Sadly, the audits paint a picture of a major health system in complete disarray. After reading these findings, it appears that a significant number of staff at Parkland simply have stopped caring. How else can we explain such fundamental flaws?
These aren't just violations of safety standards. These are violations of common sense and compassion. Nothing says "I don't care" like unwashed hands and soiled bed sheets. If Parkland Hospital had been a fast-food restaurant, inspectors would have closed it down and strapped the doors shut with yellow biohazard tape.
It is encouraging that Parkland's executives have accepted responsibility for the shortcomings, and have vowed to revamp hospital operations. It is also sad that it took allegedly at least one patient death, government audits, volumes of negative publicity, and the threat of the loss of about $417 million in Medicare and Medicaid funding before a correction plan was unveiled last week.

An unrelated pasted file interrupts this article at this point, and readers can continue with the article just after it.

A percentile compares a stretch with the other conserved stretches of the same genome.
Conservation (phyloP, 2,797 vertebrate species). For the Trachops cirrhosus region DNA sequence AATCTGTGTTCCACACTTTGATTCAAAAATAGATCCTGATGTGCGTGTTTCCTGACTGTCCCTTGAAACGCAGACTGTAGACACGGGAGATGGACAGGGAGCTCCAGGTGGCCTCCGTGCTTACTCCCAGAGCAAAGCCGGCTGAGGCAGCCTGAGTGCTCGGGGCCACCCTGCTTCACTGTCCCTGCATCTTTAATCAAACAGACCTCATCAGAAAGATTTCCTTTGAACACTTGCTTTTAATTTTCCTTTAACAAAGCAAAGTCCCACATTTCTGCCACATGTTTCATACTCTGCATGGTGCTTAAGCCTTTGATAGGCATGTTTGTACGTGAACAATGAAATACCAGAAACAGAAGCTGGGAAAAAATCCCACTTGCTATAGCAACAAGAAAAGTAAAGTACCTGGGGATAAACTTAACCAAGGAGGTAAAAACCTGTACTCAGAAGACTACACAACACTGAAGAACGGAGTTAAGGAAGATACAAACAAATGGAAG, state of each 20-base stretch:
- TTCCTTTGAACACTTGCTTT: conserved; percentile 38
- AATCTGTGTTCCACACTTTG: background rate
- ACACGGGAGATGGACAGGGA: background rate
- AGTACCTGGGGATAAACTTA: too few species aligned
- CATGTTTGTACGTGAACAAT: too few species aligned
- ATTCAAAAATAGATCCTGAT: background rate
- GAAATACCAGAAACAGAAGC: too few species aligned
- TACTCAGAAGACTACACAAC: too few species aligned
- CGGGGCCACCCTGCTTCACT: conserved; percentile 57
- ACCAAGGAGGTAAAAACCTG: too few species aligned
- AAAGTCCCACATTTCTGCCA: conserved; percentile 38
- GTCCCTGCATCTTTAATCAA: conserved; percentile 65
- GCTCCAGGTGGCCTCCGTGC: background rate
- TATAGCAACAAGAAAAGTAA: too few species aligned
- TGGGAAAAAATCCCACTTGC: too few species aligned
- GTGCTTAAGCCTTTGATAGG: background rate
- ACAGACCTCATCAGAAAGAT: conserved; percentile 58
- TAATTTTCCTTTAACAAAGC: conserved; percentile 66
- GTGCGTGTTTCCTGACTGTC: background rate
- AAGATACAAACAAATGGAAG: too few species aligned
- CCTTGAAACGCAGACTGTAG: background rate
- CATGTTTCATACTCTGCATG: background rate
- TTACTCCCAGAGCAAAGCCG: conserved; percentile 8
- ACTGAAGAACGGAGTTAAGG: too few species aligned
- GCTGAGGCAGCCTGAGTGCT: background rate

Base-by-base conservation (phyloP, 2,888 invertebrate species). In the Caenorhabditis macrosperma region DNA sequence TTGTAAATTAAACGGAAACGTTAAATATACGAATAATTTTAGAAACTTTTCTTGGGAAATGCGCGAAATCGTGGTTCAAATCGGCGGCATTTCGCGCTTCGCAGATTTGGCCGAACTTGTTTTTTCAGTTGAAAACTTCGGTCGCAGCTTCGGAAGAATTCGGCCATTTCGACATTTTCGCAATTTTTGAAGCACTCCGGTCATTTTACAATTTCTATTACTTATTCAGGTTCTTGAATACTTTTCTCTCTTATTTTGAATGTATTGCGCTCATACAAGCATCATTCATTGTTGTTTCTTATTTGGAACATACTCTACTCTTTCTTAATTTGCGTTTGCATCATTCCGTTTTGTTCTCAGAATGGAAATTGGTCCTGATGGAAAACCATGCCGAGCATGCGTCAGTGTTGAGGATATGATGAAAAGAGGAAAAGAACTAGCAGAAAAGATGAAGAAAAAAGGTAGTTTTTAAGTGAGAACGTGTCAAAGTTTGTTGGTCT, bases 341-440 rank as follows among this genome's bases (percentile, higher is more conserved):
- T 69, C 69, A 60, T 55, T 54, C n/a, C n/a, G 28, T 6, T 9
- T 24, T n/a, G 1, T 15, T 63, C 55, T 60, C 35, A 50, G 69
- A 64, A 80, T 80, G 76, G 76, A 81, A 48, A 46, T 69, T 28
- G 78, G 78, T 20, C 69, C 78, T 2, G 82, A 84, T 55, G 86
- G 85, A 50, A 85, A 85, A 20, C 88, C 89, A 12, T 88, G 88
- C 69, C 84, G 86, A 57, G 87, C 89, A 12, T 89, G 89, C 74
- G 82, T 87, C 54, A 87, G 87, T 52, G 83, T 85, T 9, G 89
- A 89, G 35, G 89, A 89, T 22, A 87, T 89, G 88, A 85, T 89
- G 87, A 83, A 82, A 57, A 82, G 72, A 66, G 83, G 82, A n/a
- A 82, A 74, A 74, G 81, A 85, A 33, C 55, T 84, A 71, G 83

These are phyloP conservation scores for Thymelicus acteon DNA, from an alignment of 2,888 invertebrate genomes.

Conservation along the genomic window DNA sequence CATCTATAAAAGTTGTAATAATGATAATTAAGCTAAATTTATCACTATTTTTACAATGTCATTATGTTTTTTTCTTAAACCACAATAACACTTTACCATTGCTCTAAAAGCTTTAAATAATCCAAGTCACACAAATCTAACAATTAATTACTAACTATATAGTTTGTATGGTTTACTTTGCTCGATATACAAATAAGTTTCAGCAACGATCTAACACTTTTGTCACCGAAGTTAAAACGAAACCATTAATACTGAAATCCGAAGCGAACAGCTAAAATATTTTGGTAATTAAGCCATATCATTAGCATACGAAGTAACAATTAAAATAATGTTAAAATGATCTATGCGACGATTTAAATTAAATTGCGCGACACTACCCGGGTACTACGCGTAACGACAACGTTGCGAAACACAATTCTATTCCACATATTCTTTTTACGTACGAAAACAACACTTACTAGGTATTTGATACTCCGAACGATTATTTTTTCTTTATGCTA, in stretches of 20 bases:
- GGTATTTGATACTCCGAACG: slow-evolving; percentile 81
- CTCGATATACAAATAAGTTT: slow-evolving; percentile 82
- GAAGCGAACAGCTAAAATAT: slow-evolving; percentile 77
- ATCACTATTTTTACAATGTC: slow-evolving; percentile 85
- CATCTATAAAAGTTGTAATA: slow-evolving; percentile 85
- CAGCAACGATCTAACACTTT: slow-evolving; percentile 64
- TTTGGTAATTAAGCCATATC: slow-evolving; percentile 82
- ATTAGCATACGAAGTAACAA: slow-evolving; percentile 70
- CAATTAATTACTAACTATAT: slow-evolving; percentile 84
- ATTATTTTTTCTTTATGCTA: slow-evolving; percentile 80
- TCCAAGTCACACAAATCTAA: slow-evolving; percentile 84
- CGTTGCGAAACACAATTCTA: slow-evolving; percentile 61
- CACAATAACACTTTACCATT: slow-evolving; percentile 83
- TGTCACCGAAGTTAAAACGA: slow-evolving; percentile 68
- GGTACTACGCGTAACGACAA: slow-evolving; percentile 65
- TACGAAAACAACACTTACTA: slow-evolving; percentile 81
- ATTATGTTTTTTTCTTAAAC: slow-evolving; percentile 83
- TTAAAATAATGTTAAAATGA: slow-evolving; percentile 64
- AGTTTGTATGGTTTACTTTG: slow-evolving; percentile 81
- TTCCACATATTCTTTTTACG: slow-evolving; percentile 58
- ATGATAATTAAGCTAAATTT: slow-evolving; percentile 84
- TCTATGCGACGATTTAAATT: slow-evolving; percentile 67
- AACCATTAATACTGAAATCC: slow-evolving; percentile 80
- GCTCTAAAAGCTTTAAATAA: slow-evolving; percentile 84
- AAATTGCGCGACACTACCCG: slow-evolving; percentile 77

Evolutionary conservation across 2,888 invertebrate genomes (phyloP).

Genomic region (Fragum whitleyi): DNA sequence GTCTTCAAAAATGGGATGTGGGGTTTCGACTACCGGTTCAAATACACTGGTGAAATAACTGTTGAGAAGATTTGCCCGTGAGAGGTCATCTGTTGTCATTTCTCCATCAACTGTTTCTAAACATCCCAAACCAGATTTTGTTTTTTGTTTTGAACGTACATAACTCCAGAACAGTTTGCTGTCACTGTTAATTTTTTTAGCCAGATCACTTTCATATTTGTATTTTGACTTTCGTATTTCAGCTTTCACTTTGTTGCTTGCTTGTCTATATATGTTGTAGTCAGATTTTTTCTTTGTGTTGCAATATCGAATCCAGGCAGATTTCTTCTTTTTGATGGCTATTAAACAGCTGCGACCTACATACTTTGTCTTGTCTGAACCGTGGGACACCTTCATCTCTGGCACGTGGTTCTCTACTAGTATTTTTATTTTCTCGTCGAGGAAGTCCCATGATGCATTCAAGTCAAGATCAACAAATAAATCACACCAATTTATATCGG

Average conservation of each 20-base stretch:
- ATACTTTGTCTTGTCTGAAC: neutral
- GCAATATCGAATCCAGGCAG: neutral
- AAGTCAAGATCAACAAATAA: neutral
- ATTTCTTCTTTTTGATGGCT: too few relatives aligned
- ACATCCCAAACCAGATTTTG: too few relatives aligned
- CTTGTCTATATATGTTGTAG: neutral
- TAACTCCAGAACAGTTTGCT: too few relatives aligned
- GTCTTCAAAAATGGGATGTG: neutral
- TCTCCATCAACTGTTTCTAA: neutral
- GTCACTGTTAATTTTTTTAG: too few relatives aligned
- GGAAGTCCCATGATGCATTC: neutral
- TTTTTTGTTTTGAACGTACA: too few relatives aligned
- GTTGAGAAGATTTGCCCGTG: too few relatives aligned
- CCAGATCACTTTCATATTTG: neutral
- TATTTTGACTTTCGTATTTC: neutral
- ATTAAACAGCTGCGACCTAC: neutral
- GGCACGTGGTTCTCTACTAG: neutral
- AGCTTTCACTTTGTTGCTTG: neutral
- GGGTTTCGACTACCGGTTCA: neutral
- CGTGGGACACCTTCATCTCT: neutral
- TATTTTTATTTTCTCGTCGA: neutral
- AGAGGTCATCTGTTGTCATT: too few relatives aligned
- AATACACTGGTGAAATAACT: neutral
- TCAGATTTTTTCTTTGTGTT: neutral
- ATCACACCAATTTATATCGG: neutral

The Parkland audit raises larger questions about the quality of care at our nation's safety net hospitals. If it happened in Dallas, what's to say that it isn't happening elsewhere?
The audit adds weight to uncomfortable assertions about the economic tiers in U.S. healthcare delivery, and the perceived lower standard of healthcare for society's most vulnerable – the poor, the uninsured, the indigent. Those stubborn assertions might not be fair, but they are understandable, and they can't be dismissed.